Candidate says county needs to catch up in education

July 06, 2006|by KAREN HANNA


Funding for school facilities and help for senior citizens must become priorities for Washington County, according to J. Herbert Hardin, who is running for county commissioner.

"There are still some people who don't fully understand the needs of education and the needs of public safety in this community," said Hardin, one of 24 commissioner candidates.

A retired teacher and principal, Hardin, served on the Board of Education from 1998 to 2002. Since 2002, when he fell short in his bid to become a county commissioner, Hardin has been an active member of the North High stadium committee.


Hardin, a Democrat, said last week that the county must use rising tax revenues from assessment hikes to fund the schools' operating needs with increases exceeding 1 percent to 3 percent a year.

He criticized the County Commissioners for failing to implement the Adequate Public Facilities Ordinance earlier and said the county must build new schools and catch up with its renovations of older buildings.

"We are really behind. We are 50 to 60 years behind in our renovations of schools in this county," Hardin said.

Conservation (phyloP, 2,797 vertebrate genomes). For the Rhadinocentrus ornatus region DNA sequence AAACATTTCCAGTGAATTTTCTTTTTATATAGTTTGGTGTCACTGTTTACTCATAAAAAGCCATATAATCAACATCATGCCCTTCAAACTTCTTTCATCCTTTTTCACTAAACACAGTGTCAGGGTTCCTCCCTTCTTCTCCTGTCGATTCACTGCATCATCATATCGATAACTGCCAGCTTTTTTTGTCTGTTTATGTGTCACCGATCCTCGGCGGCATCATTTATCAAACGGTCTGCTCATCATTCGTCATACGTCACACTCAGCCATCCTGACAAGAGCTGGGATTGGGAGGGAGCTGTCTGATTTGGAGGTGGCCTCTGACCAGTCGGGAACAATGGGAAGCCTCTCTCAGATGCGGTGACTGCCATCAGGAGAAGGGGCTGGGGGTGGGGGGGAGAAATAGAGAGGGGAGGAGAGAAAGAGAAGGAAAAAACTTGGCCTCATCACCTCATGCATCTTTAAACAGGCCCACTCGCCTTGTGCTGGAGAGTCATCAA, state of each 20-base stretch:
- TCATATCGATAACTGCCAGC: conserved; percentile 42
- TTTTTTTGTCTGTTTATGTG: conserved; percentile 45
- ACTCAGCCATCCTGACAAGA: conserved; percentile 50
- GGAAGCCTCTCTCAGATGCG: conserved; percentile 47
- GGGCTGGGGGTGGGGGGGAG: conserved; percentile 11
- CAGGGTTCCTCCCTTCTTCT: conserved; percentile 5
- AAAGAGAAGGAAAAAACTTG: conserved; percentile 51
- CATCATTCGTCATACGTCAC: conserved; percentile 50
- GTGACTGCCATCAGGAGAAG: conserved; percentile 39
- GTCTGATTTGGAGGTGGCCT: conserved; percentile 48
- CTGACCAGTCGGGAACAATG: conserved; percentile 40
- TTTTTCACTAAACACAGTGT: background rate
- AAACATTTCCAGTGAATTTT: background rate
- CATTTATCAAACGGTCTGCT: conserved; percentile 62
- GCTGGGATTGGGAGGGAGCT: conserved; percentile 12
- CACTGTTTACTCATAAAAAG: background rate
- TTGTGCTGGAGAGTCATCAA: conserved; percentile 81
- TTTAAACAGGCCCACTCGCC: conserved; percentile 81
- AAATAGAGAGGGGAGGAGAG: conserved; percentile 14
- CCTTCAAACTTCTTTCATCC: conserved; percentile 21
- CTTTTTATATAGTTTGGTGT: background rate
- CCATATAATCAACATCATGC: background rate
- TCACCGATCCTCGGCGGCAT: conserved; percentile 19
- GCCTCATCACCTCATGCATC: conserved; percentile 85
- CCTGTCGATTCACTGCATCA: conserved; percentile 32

County tax surpluses should be put toward school needs, he said.

All five county commissioner seats are open in the general election, which is Nov. 7. The deadline to file was Monday.

The primary election is Sept. 12.

Hardin, 71, said the county could create tax breaks for senior citizens and disabled people by allowing them to perform tasks and earn credits toward their taxes.

The county should study the salaries of Washington County Sheriff's Department deputies and look at providing better salaries and benefits for firefighters, he said. Some paramedic and firefighter units could be consolidated for greater efficiency, Hardin said.

Hardin, who lives with his wife, Marion, on Meadowbrook Road in Hagerstown, said he would like the County Commissioners to be more visible in the community. He proposed putting their meetings on cable television.

To attract potential businesses and subsequent tax dollars, Hardin said the County Commissioners and local officials, including those in the City of Hagerstown, must work together to sell the community.

"It's got to be sold. We've got to sell this area to any lookers, any potential investors," he said.

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